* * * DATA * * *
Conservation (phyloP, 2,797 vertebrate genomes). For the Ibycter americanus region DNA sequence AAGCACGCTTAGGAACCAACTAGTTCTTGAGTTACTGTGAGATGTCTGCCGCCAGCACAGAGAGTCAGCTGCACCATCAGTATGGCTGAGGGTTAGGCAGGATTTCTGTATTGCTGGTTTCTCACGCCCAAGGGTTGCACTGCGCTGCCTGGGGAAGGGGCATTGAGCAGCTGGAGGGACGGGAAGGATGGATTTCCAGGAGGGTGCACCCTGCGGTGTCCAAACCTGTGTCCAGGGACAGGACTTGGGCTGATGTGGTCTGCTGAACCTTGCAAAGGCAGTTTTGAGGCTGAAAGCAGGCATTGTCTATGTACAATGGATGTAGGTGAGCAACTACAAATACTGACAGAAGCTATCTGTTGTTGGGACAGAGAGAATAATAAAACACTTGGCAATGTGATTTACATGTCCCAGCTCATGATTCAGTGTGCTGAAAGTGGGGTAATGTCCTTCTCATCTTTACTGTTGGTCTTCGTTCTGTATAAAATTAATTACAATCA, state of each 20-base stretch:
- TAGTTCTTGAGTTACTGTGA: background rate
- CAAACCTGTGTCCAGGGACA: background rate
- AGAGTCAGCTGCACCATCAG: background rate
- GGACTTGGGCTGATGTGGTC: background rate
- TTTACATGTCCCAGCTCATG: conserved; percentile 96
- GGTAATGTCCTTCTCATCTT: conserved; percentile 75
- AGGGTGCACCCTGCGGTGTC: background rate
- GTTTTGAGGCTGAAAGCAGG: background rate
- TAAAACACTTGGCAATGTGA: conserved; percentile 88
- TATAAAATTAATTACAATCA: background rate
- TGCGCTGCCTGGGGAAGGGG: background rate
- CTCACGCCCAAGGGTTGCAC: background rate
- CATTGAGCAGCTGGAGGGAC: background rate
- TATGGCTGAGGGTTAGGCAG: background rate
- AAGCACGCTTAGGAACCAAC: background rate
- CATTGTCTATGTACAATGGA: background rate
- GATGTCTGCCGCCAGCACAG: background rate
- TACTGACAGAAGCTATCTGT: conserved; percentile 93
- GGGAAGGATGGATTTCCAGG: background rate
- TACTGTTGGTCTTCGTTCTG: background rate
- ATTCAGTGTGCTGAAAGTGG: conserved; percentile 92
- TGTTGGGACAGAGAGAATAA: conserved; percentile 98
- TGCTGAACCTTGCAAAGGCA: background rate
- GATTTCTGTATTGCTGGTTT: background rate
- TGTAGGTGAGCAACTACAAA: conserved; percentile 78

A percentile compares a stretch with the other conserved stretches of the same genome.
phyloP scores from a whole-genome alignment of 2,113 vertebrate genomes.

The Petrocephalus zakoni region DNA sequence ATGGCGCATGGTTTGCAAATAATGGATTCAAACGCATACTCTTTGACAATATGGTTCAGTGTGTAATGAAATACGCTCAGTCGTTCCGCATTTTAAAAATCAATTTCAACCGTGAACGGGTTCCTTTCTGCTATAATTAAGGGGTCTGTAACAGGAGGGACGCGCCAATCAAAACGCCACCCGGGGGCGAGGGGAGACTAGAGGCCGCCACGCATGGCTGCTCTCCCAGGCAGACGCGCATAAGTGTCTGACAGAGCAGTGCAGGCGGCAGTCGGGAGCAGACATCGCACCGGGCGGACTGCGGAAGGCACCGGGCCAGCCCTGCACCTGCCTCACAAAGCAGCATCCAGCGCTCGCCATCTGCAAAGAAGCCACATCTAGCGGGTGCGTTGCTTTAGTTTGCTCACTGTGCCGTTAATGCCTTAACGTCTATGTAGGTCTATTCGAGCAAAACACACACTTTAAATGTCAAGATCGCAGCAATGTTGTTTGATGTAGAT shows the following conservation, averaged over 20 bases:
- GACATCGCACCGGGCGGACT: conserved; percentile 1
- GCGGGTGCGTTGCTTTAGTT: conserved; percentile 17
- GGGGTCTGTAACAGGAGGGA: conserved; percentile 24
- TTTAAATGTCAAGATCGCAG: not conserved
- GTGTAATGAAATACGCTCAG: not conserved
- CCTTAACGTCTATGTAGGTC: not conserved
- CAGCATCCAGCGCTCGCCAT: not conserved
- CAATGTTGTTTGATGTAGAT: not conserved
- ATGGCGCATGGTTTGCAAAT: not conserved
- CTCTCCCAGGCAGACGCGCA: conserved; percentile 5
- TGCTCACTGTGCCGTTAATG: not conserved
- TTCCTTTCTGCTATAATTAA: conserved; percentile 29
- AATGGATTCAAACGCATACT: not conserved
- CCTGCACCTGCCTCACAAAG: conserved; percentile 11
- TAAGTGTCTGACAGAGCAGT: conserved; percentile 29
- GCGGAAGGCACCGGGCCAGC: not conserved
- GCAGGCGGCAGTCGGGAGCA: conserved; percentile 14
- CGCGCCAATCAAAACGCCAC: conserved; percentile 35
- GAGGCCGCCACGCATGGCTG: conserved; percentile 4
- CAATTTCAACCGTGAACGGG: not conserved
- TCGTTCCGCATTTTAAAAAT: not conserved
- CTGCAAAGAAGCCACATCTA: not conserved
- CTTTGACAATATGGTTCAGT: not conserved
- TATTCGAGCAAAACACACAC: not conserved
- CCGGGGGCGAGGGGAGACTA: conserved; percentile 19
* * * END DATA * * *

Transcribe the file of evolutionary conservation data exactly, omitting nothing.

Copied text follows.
Conservation (phyloP, 2,797 vertebrate genomes). For the Ibycter americanus region DNA sequence AAGCACGCTTAGGAACCAACTAGTTCTTGAGTTACTGTGAGATGTCTGCCGCCAGCACAGAGAGTCAGCTGCACCATCAGTATGGCTGAGGGTTAGGCAGGATTTCTGTATTGCTGGTTTCTCACGCCCAAGGGTTGCACTGCGCTGCCTGGGGAAGGGGCATTGAGCAGCTGGAGGGACGGGAAGGATGGATTTCCAGGAGGGTGCACCCTGCGGTGTCCAAACCTGTGTCCAGGGACAGGACTTGGGCTGATGTGGTCTGCTGAACCTTGCAAAGGCAGTTTTGAGGCTGAAAGCAGGCATTGTCTATGTACAATGGATGTAGGTGAGCAACTACAAATACTGACAGAAGCTATCTGTTGTTGGGACAGAGAGAATAATAAAACACTTGGCAATGTGATTTACATGTCCCAGCTCATGATTCAGTGTGCTGAAAGTGGGGTAATGTCCTTCTCATCTTTACTGTTGGTCTTCGTTCTGTATAAAATTAATTACAATCA, state of each 20-base stretch:
- TAGTTCTTGAGTTACTGTGA: background rate
- CAAACCTGTGTCCAGGGACA: background rate
- AGAGTCAGCTGCACCATCAG: background rate
- GGACTTGGGCTGATGTGGTC: background rate
- TTTACATGTCCCAGCTCATG: conserved; percentile 96
- GGTAATGTCCTTCTCATCTT: conserved; percentile 75
- AGGGTGCACCCTGCGGTGTC: background rate
- GTTTTGAGGCTGAAAGCAGG: background rate
- TAAAACACTTGGCAATGTGA: conserved; percentile 88
- TATAAAATTAATTACAATCA: background rate
- TGCGCTGCCTGGGGAAGGGG: background rate
- CTCACGCCCAAGGGTTGCAC: background rate
- CATTGAGCAGCTGGAGGGAC: background rate
- TATGGCTGAGGGTTAGGCAG: background rate
- AAGCACGCTTAGGAACCAAC: background rate
- CATTGTCTATGTACAATGGA: background rate
- GATGTCTGCCGCCAGCACAG: background rate
- TACTGACAGAAGCTATCTGT: conserved; percentile 93
- GGGAAGGATGGATTTCCAGG: background rate
- TACTGTTGGTCTTCGTTCTG: background rate
- ATTCAGTGTGCTGAAAGTGG: conserved; percentile 92
- TGTTGGGACAGAGAGAATAA: conserved; percentile 98
- TGCTGAACCTTGCAAAGGCA: background rate
- GATTTCTGTATTGCTGGTTT: background rate
- TGTAGGTGAGCAACTACAAA: conserved; percentile 78

A percentile compares a stretch with the other conserved stretches of the same genome.
phyloP scores from a whole-genome alignment of 2,113 vertebrate genomes.

The Petrocephalus zakoni region DNA sequence ATGGCGCATGGTTTGCAAATAATGGATTCAAACGCATACTCTTTGACAATATGGTTCAGTGTGTAATGAAATACGCTCAGTCGTTCCGCATTTTAAAAATCAATTTCAACCGTGAACGGGTTCCTTTCTGCTATAATTAAGGGGTCTGTAACAGGAGGGACGCGCCAATCAAAACGCCACCCGGGGGCGAGGGGAGACTAGAGGCCGCCACGCATGGCTGCTCTCCCAGGCAGACGCGCATAAGTGTCTGACAGAGCAGTGCAGGCGGCAGTCGGGAGCAGACATCGCACCGGGCGGACTGCGGAAGGCACCGGGCCAGCCCTGCACCTGCCTCACAAAGCAGCATCCAGCGCTCGCCATCTGCAAAGAAGCCACATCTAGCGGGTGCGTTGCTTTAGTTTGCTCACTGTGCCGTTAATGCCTTAACGTCTATGTAGGTCTATTCGAGCAAAACACACACTTTAAATGTCAAGATCGCAGCAATGTTGTTTGATGTAGAT shows the following conservation, averaged over 20 bases:
- GACATCGCACCGGGCGGACT: conserved; percentile 1
- GCGGGTGCGTTGCTTTAGTT: conserved; percentile 17
- GGGGTCTGTAACAGGAGGGA: conserved; percentile 24
- TTTAAATGTCAAGATCGCAG: not conserved
- GTGTAATGAAATACGCTCAG: not conserved
- CCTTAACGTCTATGTAGGTC: not conserved
- CAGCATCCAGCGCTCGCCAT: not conserved
- CAATGTTGTTTGATGTAGAT: not conserved
- ATGGCGCATGGTTTGCAAAT: not conserved
- CTCTCCCAGGCAGACGCGCA: conserved; percentile 5
- TGCTCACTGTGCCGTTAATG: not conserved
- TTCCTTTCTGCTATAATTAA: conserved; percentile 29
- AATGGATTCAAACGCATACT: not conserved
- CCTGCACCTGCCTCACAAAG: conserved; percentile 11
- TAAGTGTCTGACAGAGCAGT: conserved; percentile 29
- GCGGAAGGCACCGGGCCAGC: not conserved
- GCAGGCGGCAGTCGGGAGCA: conserved; percentile 14
- CGCGCCAATCAAAACGCCAC: conserved; percentile 35
- GAGGCCGCCACGCATGGCTG: conserved; percentile 4
- CAATTTCAACCGTGAACGGG: not conserved
- TCGTTCCGCATTTTAAAAAT: not conserved
- CTGCAAAGAAGCCACATCTA: not conserved
- CTTTGACAATATGGTTCAGT: not conserved
- TATTCGAGCAAAACACACAC: not conserved
- CCGGGGGCGAGGGGAGACTA: conserved; percentile 19